The Centre for Doctoral Training (CDT) in Mathematical Modelling of Random Systems is a four-year doctoral programme that offers academically outstanding students training in the areas of probabilistic modelling and stochastic analysis at Imperial and Oxford.
The Mathematical Modelling of Random Systems CDT offers a comprehensive four-year doctoral training course in stochastic analysis, probability theory, stochastic modelling, computational methods and applications arising in physics, quantitative finance, biology, healthcare and data science. It provides solid training in core skills related to probability theory, stochastic modelling, data analysis, stochastic simulation, optimal control and probabilistic algorithms.
Research topics focus on five Foundation areas:
1. Stochastic analysis: foundations and new directions
2. Stochastic partial differential equations
3. Random combinatorial structures: trees, graphs, networks, branching processes
4. Stochastic computational methods and optimal control
5. Random dynamical systems and ergodic theory
and five application areas:
6. Randomness and universal behaviour in physical systems
7. Stochastic modelling and data-driven modelling in finance
8. Mathematical modelling in biology and healthcare
9. Mathematical and algorithmic challenges in data science
10. Mean-field models and agent-based modelling
In the first year, students follow four Core courses on Foundation areas and three elective courses, and choose a main research topic and a research supervisor. This research project will then be expected to evolve into a DPhil thesis in years two to four. Progress will be assessed at approximately 15 months (transfer of status) and after 39 months (confirmation of status). These assessments involve the submission of written work and an oral examination.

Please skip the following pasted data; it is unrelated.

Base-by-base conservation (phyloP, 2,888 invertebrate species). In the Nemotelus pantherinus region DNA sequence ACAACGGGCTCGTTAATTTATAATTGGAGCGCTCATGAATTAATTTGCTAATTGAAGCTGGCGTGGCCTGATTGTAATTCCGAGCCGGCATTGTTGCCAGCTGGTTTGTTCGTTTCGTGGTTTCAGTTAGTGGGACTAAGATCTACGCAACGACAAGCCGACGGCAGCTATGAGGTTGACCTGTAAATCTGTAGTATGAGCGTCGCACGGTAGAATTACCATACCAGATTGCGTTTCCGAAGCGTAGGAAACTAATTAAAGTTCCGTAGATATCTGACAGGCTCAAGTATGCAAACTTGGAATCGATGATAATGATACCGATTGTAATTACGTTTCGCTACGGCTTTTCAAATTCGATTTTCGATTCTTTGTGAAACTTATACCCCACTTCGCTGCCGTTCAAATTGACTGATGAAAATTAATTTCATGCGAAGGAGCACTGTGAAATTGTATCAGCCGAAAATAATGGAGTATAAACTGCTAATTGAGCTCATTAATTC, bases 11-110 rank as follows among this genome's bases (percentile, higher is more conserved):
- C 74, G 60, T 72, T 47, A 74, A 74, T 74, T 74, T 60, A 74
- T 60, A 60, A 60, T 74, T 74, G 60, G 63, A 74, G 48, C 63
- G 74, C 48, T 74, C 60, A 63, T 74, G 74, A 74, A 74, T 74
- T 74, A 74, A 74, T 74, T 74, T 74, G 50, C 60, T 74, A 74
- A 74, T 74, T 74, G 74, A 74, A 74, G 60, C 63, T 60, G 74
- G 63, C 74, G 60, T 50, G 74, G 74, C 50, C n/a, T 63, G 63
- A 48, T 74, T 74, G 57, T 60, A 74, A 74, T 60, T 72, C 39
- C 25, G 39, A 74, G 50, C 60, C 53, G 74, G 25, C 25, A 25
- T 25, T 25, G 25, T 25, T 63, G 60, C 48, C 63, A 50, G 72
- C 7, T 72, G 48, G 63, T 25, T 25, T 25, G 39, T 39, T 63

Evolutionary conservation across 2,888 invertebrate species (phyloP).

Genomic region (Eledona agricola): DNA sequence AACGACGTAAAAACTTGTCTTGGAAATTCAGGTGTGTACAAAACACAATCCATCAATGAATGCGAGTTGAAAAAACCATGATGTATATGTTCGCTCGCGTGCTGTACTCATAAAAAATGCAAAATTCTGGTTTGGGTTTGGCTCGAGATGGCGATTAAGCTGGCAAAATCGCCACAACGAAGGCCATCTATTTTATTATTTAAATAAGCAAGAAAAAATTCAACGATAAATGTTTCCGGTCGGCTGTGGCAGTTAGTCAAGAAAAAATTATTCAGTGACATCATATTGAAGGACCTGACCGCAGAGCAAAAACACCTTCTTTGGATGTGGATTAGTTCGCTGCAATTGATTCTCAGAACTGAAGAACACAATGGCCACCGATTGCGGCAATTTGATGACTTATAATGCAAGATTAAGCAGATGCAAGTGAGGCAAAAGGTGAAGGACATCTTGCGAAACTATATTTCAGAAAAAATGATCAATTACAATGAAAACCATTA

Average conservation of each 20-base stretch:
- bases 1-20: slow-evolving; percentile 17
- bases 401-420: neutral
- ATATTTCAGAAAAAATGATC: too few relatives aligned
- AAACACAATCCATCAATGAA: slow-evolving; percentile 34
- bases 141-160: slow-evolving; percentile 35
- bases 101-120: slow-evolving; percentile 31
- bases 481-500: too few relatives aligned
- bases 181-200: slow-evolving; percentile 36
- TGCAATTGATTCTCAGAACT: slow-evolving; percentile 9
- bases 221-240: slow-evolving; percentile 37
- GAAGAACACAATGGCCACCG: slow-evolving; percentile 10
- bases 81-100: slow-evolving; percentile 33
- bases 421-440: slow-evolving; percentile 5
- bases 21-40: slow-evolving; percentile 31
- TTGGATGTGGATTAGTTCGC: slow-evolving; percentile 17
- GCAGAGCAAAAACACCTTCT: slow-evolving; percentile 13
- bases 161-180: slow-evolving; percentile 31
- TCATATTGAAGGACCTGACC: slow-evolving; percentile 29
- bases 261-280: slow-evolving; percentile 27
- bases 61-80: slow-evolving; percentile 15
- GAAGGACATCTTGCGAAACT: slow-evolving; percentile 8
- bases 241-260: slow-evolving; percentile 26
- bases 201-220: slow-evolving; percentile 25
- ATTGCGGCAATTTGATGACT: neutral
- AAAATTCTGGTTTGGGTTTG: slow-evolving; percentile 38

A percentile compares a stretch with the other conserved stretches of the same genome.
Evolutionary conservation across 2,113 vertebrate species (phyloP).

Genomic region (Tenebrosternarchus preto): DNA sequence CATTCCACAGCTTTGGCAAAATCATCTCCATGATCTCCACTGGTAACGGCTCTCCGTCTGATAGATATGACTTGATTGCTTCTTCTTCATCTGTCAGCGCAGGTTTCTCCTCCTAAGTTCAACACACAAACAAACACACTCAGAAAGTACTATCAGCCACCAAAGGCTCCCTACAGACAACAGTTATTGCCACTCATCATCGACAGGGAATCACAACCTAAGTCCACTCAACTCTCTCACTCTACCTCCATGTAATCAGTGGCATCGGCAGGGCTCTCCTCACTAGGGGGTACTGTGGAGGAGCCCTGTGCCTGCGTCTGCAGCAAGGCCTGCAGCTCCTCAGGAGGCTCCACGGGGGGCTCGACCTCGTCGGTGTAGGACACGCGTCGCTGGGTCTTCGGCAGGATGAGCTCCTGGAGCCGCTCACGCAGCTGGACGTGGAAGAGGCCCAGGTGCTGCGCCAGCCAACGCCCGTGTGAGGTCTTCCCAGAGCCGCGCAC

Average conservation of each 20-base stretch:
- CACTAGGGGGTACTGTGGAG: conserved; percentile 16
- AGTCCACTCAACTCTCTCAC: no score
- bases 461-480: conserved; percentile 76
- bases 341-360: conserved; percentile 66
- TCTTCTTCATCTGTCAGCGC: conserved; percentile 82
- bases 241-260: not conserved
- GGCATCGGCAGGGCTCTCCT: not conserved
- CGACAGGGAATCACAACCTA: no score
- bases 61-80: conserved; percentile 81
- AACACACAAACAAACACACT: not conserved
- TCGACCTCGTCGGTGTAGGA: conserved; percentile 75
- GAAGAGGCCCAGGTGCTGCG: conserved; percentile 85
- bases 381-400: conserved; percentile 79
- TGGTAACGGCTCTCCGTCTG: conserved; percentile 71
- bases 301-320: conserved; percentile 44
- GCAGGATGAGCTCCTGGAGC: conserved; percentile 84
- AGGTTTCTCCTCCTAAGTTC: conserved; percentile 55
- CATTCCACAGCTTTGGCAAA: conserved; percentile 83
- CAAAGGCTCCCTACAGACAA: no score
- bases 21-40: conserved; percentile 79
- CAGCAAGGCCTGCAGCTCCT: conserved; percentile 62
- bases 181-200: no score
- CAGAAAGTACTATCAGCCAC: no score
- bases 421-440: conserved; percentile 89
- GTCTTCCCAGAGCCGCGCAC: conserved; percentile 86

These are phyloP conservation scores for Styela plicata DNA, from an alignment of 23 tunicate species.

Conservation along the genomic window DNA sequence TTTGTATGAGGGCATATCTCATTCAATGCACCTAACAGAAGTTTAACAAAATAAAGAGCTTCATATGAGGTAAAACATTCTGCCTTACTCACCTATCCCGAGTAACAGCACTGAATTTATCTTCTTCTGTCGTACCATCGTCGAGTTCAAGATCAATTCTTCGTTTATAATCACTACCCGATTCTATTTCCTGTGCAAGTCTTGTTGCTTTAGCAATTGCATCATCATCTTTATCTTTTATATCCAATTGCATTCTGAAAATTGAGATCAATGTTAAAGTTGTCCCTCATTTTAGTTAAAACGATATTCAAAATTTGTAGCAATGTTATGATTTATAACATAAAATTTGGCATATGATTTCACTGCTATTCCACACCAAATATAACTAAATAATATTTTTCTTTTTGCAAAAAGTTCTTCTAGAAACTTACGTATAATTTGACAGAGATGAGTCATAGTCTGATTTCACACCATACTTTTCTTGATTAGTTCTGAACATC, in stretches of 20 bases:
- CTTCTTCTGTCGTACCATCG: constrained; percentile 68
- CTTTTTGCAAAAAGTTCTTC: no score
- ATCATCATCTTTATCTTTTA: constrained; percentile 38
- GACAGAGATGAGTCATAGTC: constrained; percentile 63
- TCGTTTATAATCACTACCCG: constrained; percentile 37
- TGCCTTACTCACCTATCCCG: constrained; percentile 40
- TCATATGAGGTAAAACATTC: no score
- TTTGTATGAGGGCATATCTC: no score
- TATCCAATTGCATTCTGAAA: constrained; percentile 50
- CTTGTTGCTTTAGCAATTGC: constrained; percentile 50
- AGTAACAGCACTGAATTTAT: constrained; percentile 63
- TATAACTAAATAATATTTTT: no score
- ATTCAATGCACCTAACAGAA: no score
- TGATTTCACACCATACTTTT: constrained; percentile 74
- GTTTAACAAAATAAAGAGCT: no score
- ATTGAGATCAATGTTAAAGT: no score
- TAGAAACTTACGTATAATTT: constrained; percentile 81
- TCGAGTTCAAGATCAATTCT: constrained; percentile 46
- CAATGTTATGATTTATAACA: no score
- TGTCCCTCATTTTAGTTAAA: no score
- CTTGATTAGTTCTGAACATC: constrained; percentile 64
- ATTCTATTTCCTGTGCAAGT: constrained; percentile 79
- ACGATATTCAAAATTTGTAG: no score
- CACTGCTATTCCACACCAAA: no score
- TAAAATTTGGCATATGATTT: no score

Throughout the four years of the course, students will participate in various CDT activities with their cohort, including a CDT spring retreat, the annual summer school as well as regular seminars, workshops and training in transferrable skills such as communication, ethics and team-working.
The CDT has multiple industry partners in the areas of data analytics, finance and healthcare who provide funding for DPhil projects linked to their areas of activity. Candidates with an interest in industry-related research projects are encouraged to apply. Industry-funded DPhil projects provide students with the opportunity to actively engage with our industry partners through collaborative research.
This is a new programme and there are no alumni yet. The CDT in Mathematical Modelling of Random Systems will aim to provide postdoctoral research opportunities in the UK and abroad through the CDT's international network of academic partners, and by providing industry placement opportunities through our numerous industry partners.
- DPhil in Mathematics
- CDT in Industrially Focused Mathematical Modelling
- MSc in Mathematical and Computational Finance
- MSc in Mathematical Finance
- MSc in Mathematical Sciences
- MSc in Mathematical Modelling and Scientific Computing
- MSc in Mathematics and Foundations of Computer Science
- MSc in Mathematical and Theoretical Physics
- DPhil in Statistics
- MSc in Statistical Science
Changes to the course
The University will seek to deliver this course in accordance with the description set out in this course page. However, there may be situations in which it is desirable or necessary for the University to make changes in course provision, either before or after registration. For further information, please see our page on changes to courses.
Entry requirements for entry in 2019-20